Archive for the 'Anime' Category

19
Jun
16

Parasyte, Samurai Flamenco

Parasyte
Parasyte is about aliens who have come to Earth to curb human population growth. How do they do that? By being deadly as hell. These little critters invade the head of unaware victims, killing them in the process. The parasites live on, though, occupying the head, living off the bloodstream, and eating other humans for sustenance.
There are a lot of cool things about Parasyte. The most obvious one is how crazy-dangerous the parasites are. They sprout bizarre fangs/swords and decimate their victims before devouring them. It’s very well animated and kind of disturbing at first. It’s really a top-rate body horror scenario from the beginning.
Our hero, Shinichi, is lucky enough that the parasite who attacked him accidentally inhabited his arm and not his head. He is able to communicate with it (naming it Migi), and uses it to defend himself against the other parasites. Migi gives him powers of his own, but he’s pretty weak compared to the other parasites. The two of them use teamwork and ingenuity to outsmart and kill their opponents.
Parasyte is a clever anime. It uses an old concept (e.g. Invasion of the Body Snatchers), but puts a fresh spin on it. At times it can be horrifying, at times it can be funny, and at times it can have you on the edge of your seat. There are a lot of cliff-hanger endings which are annoying, but the show is so well-written, it’s hard to get too mad at it.
Parasyte also has a deeper message about the ecology of our planet. Human are destroying it, and if we don’t change our ways, we’re going to kill ourselves. Essentially, since the parasites look human, they represent a stand-in of the human race destroying itself. Don’t worry, though, the message isn’t beaten over the viewers’ head. You can easily ignore it if you prefer. But if you did that, it would be kind of pointless.
Anyway, this was a really fun show, and definitely recommended.
Verdict: Awesome
Samurai Flamenco
Samurai Flamenco is one of the weirdest anime I have seen in a long time. It’s weird because of its vastly differing tones and style. Every 4-6 episodes, it shifts into an entirely different show. The main character is a male model (he’s really, really ridiculously good looking) who wishes he could be a superhero like the kind he watched on TV as a kid. The show starts out kind of like Kick-Ass; he becomes a superhero (aptly named Samurai Flamenco) in a completely realistic world. He has no powers, stops petty crimes, and can get hurt. So far, so good, I was really into it.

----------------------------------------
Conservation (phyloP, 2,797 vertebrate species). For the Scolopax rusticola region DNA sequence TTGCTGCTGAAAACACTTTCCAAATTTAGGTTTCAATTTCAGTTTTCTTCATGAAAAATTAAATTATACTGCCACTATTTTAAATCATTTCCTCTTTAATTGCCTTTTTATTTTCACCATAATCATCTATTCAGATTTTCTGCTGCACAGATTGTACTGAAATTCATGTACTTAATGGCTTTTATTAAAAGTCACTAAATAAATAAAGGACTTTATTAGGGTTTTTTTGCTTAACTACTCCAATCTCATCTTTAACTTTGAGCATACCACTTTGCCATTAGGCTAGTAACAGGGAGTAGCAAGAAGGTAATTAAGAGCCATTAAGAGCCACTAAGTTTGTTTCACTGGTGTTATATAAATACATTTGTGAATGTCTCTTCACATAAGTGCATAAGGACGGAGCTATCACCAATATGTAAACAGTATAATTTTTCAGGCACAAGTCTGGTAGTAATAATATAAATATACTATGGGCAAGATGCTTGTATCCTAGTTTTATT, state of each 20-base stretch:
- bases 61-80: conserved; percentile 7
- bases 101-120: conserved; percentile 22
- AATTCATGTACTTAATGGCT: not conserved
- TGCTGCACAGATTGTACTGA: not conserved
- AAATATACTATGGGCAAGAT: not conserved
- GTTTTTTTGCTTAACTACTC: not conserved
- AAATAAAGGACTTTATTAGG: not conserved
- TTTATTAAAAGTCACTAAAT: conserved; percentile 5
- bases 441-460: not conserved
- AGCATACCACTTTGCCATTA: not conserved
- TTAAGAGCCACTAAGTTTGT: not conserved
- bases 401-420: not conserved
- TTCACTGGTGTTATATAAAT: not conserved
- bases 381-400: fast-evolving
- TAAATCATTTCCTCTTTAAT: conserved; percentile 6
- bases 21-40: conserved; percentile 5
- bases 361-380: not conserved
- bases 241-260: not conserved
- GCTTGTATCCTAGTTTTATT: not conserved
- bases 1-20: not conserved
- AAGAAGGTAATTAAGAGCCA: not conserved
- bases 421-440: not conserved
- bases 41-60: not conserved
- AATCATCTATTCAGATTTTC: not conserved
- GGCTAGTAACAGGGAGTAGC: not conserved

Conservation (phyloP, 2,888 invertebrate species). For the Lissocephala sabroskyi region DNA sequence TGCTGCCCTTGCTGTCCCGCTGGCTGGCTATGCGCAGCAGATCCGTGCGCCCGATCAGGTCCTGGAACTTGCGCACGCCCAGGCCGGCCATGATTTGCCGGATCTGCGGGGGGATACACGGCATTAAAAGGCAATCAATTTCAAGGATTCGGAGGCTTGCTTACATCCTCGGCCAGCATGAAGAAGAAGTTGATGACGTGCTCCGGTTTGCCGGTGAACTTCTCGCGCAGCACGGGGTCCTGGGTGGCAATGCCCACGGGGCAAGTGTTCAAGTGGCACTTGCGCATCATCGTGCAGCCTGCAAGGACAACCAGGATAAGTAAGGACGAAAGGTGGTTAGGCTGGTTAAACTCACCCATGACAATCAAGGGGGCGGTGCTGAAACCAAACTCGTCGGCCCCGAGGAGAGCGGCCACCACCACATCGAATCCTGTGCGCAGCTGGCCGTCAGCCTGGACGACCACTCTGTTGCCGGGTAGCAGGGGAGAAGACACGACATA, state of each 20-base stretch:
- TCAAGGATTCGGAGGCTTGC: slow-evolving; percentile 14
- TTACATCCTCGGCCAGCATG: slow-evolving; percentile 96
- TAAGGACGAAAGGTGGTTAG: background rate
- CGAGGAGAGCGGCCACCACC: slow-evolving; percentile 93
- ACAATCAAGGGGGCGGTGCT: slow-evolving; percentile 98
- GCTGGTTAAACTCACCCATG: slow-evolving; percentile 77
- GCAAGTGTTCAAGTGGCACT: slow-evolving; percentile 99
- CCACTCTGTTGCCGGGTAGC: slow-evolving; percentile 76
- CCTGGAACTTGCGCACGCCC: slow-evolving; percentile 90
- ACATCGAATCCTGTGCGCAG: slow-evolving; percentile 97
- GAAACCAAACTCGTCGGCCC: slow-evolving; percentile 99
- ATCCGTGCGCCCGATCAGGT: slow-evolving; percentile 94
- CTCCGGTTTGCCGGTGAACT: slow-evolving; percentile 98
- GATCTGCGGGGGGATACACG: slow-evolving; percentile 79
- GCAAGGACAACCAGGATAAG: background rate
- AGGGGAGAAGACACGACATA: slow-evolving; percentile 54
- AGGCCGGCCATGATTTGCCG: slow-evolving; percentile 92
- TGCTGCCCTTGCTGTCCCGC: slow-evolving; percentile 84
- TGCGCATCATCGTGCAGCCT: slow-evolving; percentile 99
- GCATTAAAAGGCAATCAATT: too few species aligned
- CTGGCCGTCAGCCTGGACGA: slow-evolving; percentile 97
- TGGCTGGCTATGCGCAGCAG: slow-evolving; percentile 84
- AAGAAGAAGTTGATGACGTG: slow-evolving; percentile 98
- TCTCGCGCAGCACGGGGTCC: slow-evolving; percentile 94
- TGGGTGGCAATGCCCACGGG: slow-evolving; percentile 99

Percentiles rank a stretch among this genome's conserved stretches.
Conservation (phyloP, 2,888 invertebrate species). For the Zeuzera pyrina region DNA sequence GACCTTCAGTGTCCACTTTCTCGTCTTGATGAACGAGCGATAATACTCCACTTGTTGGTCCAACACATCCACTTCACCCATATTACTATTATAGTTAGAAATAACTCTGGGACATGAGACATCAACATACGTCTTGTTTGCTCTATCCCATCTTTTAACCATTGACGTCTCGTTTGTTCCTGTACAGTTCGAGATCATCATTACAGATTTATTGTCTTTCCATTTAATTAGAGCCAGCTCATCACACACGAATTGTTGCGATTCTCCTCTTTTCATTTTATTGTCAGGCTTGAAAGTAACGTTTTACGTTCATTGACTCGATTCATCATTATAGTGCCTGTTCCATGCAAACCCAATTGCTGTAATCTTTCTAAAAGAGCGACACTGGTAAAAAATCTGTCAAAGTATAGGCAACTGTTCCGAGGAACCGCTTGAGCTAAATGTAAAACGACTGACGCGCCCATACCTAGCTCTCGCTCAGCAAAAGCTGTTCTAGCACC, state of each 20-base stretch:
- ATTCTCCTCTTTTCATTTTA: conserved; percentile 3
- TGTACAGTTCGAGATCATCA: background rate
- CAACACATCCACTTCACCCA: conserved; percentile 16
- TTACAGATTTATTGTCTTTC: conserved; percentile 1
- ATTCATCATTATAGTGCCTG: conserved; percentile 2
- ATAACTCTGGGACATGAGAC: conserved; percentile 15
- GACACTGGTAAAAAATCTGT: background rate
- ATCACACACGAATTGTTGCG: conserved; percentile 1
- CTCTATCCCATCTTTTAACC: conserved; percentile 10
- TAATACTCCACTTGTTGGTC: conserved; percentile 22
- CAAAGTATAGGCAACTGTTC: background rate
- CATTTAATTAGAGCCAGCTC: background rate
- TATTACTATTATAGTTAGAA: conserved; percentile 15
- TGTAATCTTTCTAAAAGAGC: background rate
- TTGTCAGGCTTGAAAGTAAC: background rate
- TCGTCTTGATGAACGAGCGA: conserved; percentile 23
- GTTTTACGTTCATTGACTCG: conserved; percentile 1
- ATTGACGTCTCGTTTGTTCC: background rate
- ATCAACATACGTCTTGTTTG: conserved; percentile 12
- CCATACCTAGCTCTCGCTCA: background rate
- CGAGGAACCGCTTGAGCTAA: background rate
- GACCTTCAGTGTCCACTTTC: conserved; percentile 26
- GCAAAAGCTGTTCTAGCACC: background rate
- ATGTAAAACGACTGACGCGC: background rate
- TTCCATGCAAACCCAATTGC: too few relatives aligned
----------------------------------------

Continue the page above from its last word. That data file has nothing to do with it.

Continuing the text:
Then, the story has a sudden change into real powers. He comes across genetically engineered humans who transform into monsters and explode when they are defeated. Flamenco tracks down the villain’s lair and defeats him in a climactic battle fit for any standard superhero anime. But it doesn’t end there. The show continues on, shifting tone again. It turns into a Voltron-inspired series with multiple “Flamencos” of differing colors who have giant robots that can combine into an ultimate robot. There are a couple more shifts, until the final one which jettisons the zaniness for a completely out of left field foray into an insane kid-turned-mad-bomber scenario, and the show becomes serious again.
It’s an odd show, and the varying tones can certainly be off-putting. It liked it enough to watch the whole thing, but it isn’t a show I would ever watch again. It’s fairly middle of the road in terms of acting, directing, action, animation, etc. It doesn’t offer up many deeper themes or concepts. It’s enjoyable but ultimately forgettable.
Verdict: Average
09
Apr
16

Beyond the Boundary, Ping Pong

Beyond the Boundary

This is yet another one of those frustrating anime that could have been great, but was squandered by Japan’s unceasing desire to pander to the lowest common denominator. The story has already been done a million times before. The world is inhabited by all sorts of supernatural beings, but only very special people can see them.

The main character is a guy who is half-human and half-monster, and apparently immortal. This allows him to get stabbed, burned, and mutilated in various ways without any lasting results. His love interest is a shy, annoying, screechy girl with glasses who hunts monsters, and came to town to kill him.

The animation is fucking fantastic. Almost every single episode looks like a goddamn movie. The character motions are fluid and dynamic, and they fly around on-screen brandishing weapons and leaping away from supernatural explosions.

Unfortunately, the animation is all this series has going for it. The rest is insanely trite. The girl and guy like each other, but the girl won’t admit her feelings. They screech and holler at one another. The other characters are requisitely weird, and are as developed as a piece of cardboard.

In the end, the girl dies, but then comes back to life for no reason at all, teaching us there are no consequences. It was pretty lame overall, and I was super disappointed. It’s too bad they wasted so much money on the animation budget. Instead of doing that, they should have just made a second season of Berserk or something.*